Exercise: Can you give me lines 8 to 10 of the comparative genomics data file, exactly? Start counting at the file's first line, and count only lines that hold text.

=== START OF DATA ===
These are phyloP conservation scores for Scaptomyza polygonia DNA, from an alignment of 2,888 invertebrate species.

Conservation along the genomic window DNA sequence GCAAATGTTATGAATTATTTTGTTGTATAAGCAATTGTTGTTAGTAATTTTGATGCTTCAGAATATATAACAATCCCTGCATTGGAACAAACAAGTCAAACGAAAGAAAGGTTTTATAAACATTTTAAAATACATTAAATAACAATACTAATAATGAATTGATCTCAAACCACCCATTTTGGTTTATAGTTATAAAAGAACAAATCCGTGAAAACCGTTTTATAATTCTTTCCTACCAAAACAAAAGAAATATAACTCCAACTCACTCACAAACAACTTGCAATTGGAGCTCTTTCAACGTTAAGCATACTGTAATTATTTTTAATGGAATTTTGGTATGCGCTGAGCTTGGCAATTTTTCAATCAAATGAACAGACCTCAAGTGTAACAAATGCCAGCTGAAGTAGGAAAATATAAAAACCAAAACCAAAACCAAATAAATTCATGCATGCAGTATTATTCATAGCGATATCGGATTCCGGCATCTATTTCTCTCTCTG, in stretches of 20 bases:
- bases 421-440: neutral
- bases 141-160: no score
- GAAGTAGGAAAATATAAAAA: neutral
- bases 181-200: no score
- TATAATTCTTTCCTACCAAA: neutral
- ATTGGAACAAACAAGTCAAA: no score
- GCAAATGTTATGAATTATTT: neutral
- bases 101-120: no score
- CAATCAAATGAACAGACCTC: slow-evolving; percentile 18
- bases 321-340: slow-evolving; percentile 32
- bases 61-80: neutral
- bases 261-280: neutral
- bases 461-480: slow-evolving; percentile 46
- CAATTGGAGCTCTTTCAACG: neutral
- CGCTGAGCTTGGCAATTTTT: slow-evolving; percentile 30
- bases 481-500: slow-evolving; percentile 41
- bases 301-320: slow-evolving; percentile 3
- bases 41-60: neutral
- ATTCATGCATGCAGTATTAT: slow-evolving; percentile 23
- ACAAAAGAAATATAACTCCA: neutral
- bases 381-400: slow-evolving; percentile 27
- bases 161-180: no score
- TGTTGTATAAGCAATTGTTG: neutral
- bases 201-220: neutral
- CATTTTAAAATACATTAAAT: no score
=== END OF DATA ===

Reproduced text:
- ATTGGAACAAACAAGTCAAA: no score
- GCAAATGTTATGAATTATTT: neutral
- bases 101-120: no score